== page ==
Entry Level Jobs in Animation, where to start?? How Best to get your Foot in the Door
So you graduated – whoopee! and you’re looking for entry level jobs in animation Now what? Well we’ve all be there, and then hit with the sudden realisation that you now have to find a job in the industry.
Entry Level Jobs in Animation, where to start?
You’ve sorted your reel out of your best work – 90-seconds or less (no longer). You’ve email hundreds of animation studios, some have replied, some haven’t. You’ve been to those animation meet-ups (Festivus is a good London one).
And now you are waiting, waiting for the email or the call, from a studio asking you to come in for an interview. If you’ve got a good reel, you’ve presented yourself well in your opening application (kept it short and polite, highlighting key skills including reel link), and you’ve sounded like you can offer real benefit to an animation production. Then the call finally comes, and you get invited in for an interview…
Lets be honest when you walk in that room you are thinking “Please let me get this gig”, knowing that if you do, this could be the start of your career in animation. Before you go, make sure you do your research about the studio such as; How long have the been going? What are their primary applications? What sort of projects do they do? etc. etc.
When you arrive at an interview, you’ll be seated in front of one or more people who will probably ask you a couple of friendly questions, like have you travelled from far, how was the trip etc. Be mindful these are actually leading questions, and part of being interviewed for the job. After that, it is likely you’ll be asked questions about where you studied, how was the course, they’ll also go through your reel and ask you further questions about your approach.
At Sliced Bread Animation we’ll also ask for examples of your life-drawing work and most entry level jobs in animation require some sight on your animation portfolio. It’ll probably feel like a quick fire of questions… and then, if you haven’t had the chance, you’ll be asked if you have any questions, here are some you might want to consider…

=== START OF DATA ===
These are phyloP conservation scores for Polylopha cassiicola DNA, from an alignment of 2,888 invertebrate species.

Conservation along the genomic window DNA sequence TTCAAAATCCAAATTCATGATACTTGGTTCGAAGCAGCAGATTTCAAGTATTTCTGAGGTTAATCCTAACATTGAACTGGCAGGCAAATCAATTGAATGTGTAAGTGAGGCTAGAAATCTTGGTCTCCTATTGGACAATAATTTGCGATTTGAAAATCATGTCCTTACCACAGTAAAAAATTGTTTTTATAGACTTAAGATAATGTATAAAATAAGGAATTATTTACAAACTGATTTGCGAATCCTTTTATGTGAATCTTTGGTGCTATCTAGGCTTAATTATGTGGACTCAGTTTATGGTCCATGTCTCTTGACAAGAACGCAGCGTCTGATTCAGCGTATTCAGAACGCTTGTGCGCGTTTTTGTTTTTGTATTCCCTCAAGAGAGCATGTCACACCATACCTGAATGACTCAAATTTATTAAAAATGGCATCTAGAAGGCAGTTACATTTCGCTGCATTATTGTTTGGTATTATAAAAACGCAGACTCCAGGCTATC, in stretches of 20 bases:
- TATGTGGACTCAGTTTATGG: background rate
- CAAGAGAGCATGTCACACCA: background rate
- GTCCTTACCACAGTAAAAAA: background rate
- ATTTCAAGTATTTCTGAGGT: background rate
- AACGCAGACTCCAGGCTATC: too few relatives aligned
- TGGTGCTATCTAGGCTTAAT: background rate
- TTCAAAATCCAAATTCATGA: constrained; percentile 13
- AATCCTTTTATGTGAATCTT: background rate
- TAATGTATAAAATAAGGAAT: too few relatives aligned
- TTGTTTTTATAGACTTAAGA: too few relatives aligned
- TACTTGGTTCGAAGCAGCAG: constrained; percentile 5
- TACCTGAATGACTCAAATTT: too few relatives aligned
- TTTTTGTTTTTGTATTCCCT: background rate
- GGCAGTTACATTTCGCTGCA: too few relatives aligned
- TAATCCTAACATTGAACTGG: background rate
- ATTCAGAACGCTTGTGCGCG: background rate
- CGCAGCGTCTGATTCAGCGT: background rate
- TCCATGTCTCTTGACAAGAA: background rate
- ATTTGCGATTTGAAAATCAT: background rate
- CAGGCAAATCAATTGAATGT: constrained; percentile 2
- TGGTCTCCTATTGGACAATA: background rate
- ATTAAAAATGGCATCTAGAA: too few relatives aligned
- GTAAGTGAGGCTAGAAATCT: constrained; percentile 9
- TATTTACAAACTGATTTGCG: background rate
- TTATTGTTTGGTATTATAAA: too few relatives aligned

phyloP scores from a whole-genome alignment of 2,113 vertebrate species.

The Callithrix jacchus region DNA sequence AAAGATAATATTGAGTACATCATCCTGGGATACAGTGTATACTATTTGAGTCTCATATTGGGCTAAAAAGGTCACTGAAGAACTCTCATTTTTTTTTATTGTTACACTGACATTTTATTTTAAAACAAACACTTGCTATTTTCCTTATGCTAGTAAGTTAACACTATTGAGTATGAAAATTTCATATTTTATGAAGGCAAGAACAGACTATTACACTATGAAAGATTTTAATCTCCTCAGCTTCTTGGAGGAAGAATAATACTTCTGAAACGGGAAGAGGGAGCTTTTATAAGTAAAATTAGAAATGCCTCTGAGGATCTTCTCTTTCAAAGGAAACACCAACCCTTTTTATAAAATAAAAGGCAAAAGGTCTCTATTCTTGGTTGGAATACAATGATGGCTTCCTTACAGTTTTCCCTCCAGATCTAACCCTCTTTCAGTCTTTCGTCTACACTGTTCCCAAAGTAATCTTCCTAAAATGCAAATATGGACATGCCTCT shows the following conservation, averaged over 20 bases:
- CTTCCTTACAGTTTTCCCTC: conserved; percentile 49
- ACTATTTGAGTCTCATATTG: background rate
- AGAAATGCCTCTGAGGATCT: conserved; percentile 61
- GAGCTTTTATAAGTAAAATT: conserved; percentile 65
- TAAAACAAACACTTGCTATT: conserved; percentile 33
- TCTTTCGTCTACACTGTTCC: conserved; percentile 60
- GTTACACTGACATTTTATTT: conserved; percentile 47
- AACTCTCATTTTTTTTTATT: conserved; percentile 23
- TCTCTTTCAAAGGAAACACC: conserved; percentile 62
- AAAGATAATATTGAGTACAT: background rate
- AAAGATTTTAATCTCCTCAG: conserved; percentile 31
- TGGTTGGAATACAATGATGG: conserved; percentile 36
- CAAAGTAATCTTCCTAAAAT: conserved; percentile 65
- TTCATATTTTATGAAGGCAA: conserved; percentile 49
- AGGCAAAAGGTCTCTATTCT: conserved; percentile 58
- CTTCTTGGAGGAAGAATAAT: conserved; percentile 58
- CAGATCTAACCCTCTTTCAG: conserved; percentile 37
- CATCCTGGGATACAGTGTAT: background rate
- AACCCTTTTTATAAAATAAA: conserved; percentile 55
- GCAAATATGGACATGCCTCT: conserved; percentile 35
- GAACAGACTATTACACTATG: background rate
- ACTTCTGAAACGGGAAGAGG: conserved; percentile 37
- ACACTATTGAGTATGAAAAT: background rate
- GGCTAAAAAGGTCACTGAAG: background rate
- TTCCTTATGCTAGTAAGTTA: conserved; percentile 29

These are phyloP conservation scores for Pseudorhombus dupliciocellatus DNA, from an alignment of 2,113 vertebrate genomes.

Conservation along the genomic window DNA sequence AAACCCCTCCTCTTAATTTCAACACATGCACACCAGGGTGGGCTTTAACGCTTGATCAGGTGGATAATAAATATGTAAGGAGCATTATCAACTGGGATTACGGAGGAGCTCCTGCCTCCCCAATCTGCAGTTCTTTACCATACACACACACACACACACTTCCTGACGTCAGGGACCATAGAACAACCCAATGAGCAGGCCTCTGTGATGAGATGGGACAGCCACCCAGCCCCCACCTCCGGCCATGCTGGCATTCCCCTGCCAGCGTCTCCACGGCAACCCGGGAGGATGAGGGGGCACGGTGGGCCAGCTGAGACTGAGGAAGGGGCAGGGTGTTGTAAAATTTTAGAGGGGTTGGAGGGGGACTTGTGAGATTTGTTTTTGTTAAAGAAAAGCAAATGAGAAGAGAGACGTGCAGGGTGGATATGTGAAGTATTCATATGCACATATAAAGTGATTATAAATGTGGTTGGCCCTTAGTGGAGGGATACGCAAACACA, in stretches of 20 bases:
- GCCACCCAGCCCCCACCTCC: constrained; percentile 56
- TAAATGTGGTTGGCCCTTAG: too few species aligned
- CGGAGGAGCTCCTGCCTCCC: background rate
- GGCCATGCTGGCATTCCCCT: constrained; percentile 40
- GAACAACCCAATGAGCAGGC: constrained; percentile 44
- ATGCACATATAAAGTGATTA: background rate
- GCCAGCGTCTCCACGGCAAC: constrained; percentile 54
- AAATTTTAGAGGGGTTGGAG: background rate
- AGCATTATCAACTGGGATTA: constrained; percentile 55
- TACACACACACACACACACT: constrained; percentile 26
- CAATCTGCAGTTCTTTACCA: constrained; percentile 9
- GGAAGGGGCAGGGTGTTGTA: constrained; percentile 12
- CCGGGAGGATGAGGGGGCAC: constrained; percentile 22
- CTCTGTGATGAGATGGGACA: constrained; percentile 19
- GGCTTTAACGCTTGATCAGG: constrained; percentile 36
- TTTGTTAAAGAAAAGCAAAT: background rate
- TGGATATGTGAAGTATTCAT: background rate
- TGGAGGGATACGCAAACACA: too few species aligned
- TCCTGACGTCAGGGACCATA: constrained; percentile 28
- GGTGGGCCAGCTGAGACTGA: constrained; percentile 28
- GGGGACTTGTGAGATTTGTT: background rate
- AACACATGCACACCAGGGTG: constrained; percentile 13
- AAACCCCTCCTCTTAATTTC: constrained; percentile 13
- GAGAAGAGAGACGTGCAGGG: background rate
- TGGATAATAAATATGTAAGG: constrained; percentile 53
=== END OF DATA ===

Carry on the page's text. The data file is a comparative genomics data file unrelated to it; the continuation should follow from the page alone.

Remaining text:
- How many others are your interviewing for the position? (know your competition!)
- What did you like on my reel that made you consider inviting me in?
- What particular challenges do you come across in your productions?
- What sort of tasks will I be expected to do?
- What are the hours of working?
- DO also ask about pay, try and go with a rate in mind, either annual salary, or a freelance rate.
If its going well, ask…
- Will I be able to use the work for my reel?
- At the end ask, make sure you ask “when can I expect to hear from you?”
After the interview, if you haven’t heard from the studio after say a week, follow up with a call, or an email, if the response if not positive make sure you ask for feedback. I hope those quick tips help!
In the meantime if you’re looking for a start check out entry level jobs in animation!
Written by Jamie Denham
Managing Director of Sliced Bread Animation and expert in entry level jobs in animation
Sliced Bread Animation produces high-impact, bespoke animations and applications for marketing, corporate communications and e-learning, including virtual reality and augmented reality projects. Our work has won many awards for both us, and our clients.
We have an unrivalled reputation for offering complete and seamless project management, partnering with clients to create innovative, original multi-platform digital content strategies. We transform messages into compelling stories that captivates target audiences. So whether clients are looking to increase sales, develop brand awareness, or reach out to employees, we work hard to get the results they want.
We create games, apps, animation, explainer, films, infographics and illustrated content for education, marketing and internal communications that push the boundaries of technology and design, whilst working seamlessly across all platforms and are always providing entry level jobs in animation, where to start?